Free ebook: Programming Windows 8 Apps with HTML, CSS, and JavaScript (First Preview)


Aqui otro libro gratis Smile (source), aqui el detalle:

Download a PDF of the ebook here (4.34 MB).

Download the ebook’s sample code here (27.5 MB).

(We’ll release EPUB and MOBI versions of the final ebook.)

This first preview contains the first four chapters of what we think will be an 18-chapter final ebook:

Chapter 1 The Life Story of a Metro Style App: Platform Characteristics of Windows 8

Chapter 2 Quickstart

Chapter 3 App Anatomy and Page Navigation

Chapter 4 Controls, Control Styling, and Basic Data Binding

Chapter 5 Collections and Collection Controls

Chapter 6 Layout

Chapter 7 Metro Style Commanding UI

Chapter 8 State, Settings, Files, and Documents

Chapter 9 Input and Sensors

Chapter 10 Media

Chapter 11 Purposeful Animations

Chapter 12 Contracts

Chapter 13 Tiles, Notifications, the Lock Screen, and Background Tasks

Chapter 14 Networking

Chapter 15 Devices and Printing

Chapter 16 Extensions

Chapter 17 Apps for Everyone: Localization, Accessibility, and the Windows Store

Chapter 18 Services

In the summer we’ll release a Second Preview version, which will contain 8–12 chapters. And then, in the fall, we’ll release the final version. (Watch this blog and follow us on Twitter to learn about these releases.)

Here’s more information about the ebook, from Kraig’s Introduction:

Who This Book Is For

This book is about writing Metro style apps for Windows 8 using HTML5, CSS3, and JavaScript. Our primary focus will be on applying these web technologies within the Windows 8 platform, where there are unique considerations, and not on exploring the details of those web technologies themselves. For the most part, then, I’m assuming that you’re already at least somewhat conversant with these standards. We will cover some of the more salient areas like the CSS grid, which is central to app layout, but otherwise I trust that you’re capable of finding appropriate references for everything else.

I’m also assuming that your interest in Windows 8 has at least two basic motivations. One, you probably want to come up to speed as quickly as you can, perhaps to carve out a foothold in the Windows Store sooner rather than later. Toward that end, I’ve front-loaded the early chapters with the most important aspects of app development along with "Quickstart" sections to give you immediate experience with the tools, the API, and core platform features. On the other hand, you probably also want to make the best app you can, one that performs really well and that takes advantage of the full extent of the platform. Toward this end, I’ve also endeavored to make this book comprehensive, helping you at least be aware of what’s possible and where optimizations can be made.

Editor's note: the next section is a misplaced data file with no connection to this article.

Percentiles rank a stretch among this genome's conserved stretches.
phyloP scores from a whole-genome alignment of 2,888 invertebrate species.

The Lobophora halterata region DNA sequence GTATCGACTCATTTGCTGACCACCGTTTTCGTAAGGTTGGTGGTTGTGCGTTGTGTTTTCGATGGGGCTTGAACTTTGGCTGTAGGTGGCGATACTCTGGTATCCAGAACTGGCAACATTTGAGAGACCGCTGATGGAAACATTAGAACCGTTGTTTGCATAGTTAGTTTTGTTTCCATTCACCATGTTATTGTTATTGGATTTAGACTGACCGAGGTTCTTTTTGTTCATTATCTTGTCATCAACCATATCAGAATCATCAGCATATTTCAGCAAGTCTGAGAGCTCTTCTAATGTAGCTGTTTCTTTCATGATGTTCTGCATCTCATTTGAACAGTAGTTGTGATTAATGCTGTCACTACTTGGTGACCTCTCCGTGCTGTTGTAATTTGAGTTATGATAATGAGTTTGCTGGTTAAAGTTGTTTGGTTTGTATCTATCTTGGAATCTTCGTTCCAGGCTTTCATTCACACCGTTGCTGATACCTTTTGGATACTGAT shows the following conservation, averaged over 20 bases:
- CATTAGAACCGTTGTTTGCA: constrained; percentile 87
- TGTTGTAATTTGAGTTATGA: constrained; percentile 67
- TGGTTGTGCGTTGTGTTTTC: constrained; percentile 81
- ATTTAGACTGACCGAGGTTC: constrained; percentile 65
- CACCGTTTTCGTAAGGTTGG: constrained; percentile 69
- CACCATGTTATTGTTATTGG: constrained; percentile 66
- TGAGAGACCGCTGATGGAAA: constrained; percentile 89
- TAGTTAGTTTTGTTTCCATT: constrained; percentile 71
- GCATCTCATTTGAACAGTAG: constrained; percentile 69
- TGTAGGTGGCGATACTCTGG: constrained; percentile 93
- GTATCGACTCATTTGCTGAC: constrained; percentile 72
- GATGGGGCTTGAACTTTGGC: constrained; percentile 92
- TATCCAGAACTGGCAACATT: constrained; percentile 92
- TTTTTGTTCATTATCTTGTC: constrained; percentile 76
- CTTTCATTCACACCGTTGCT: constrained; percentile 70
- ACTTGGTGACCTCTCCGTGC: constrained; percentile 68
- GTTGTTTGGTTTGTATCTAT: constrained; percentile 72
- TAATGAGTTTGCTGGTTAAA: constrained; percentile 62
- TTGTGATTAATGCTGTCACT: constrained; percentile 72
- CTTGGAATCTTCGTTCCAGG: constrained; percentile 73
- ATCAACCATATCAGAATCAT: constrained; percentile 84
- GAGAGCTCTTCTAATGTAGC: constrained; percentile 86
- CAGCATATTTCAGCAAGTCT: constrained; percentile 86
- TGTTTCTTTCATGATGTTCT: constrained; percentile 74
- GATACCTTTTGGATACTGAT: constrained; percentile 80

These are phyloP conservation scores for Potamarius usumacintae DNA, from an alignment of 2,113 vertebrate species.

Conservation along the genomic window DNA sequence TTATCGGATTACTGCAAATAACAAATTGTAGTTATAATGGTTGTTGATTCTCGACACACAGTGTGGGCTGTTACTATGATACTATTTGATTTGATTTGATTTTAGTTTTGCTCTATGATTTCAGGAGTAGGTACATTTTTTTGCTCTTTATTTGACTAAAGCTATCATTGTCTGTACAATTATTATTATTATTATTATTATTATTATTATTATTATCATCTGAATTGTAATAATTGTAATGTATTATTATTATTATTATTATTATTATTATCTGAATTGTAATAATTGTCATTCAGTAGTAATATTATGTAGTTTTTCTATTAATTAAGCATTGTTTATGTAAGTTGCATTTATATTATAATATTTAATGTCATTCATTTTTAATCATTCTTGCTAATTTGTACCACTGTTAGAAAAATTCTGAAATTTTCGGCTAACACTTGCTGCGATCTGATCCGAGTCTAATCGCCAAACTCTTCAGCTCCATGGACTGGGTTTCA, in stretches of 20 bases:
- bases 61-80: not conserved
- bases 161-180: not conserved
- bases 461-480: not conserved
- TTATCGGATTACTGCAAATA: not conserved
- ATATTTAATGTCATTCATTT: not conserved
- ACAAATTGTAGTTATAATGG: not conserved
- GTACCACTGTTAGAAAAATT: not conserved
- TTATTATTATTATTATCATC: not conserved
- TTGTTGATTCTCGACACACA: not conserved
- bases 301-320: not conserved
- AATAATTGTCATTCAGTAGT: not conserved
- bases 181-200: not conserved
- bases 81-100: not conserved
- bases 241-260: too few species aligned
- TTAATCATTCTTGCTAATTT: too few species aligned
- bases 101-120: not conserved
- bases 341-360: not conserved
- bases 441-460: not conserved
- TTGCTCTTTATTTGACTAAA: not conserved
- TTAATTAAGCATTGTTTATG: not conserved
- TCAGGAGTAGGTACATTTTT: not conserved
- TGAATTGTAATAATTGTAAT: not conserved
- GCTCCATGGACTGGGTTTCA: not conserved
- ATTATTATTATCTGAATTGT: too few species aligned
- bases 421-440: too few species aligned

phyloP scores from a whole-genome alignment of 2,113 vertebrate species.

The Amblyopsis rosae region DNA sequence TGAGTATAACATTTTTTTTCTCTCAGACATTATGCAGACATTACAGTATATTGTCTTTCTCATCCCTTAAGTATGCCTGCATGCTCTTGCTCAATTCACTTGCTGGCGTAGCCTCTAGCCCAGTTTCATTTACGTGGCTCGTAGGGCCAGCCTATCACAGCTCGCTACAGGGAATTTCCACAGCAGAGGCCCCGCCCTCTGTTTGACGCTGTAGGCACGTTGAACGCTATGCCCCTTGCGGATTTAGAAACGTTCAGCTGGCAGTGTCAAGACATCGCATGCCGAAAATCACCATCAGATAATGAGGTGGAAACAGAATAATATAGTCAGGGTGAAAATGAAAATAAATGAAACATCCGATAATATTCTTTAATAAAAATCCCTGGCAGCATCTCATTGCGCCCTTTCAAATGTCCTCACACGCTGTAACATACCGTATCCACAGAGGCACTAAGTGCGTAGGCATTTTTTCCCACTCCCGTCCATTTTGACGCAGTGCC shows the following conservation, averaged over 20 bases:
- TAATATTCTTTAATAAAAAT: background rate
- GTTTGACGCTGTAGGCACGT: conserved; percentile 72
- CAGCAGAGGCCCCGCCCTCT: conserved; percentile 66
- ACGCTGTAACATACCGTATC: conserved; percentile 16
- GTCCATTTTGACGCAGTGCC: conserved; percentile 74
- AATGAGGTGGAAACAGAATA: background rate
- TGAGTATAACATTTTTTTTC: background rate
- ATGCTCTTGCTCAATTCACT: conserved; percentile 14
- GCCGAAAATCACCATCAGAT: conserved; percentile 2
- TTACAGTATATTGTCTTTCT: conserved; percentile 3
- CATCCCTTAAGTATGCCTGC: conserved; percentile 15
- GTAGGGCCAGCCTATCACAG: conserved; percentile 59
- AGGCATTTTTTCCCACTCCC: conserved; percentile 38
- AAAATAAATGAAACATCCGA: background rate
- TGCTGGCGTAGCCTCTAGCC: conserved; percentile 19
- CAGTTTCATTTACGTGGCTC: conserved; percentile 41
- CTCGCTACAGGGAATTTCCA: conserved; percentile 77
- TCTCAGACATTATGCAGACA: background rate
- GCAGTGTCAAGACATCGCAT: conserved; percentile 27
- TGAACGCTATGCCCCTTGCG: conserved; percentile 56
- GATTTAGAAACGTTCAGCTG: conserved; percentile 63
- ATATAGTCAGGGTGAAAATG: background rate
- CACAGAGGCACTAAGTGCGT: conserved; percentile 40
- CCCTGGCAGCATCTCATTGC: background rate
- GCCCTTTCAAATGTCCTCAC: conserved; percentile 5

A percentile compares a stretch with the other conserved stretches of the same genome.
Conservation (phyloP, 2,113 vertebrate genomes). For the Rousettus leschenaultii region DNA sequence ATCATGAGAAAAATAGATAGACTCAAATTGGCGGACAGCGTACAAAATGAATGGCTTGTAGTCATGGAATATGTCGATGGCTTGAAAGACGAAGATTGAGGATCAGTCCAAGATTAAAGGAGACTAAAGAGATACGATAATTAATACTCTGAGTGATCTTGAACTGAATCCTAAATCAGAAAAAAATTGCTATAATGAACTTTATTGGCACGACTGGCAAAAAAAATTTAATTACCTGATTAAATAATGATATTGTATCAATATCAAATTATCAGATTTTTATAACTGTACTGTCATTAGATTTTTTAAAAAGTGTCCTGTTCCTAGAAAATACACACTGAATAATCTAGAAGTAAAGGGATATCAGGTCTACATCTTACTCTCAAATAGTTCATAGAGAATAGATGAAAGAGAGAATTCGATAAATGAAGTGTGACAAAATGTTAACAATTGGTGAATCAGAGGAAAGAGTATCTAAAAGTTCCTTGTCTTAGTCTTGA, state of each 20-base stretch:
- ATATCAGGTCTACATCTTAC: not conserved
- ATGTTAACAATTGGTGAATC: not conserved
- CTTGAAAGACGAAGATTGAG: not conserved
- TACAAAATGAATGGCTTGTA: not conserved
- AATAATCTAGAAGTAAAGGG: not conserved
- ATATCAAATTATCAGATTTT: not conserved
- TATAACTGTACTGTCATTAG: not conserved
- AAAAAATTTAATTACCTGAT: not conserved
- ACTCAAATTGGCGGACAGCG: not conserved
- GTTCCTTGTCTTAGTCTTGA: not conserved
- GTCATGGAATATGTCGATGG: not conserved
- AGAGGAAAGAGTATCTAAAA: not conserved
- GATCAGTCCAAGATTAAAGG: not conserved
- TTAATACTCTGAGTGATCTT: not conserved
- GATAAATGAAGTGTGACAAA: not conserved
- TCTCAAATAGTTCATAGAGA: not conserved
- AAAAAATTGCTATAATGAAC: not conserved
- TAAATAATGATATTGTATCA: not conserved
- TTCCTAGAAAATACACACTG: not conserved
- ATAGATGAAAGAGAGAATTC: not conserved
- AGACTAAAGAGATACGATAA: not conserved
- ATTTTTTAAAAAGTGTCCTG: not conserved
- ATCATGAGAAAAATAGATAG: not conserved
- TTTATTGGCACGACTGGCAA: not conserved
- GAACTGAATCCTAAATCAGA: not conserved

Many insights have come from working directly with real-world developers on their real-world apps. As part of the Windows Ecosystem team, myself and my teammates have been on the front lines bringing those first apps to the Windows Store. This has involved writing bits of code for those apps and investigating bugs, along with conducting design, code, and performance reviews with members of the core Windows engineering teams. As such, one of my goals with this book is to make that deep understanding available to many more developers, including you!

What You’ll Need

To work through this book, you should download and install the Windows 8 Release Preview along with the Windows SDK and tools. These, along with a number of other resources, are listed on http://msdn.microsoft.com/en-us/windows/apps/br229516. I also recommend you visit http://code.msdn.microsoft.com/windowsapps/Windows-8-Modern-Style-App-Samples and download the entire set of JavaScript samples; we’ll be using many of them throughout this book.

Saludos

Fernando García Loera (Community Program Manager – Latin America Region)

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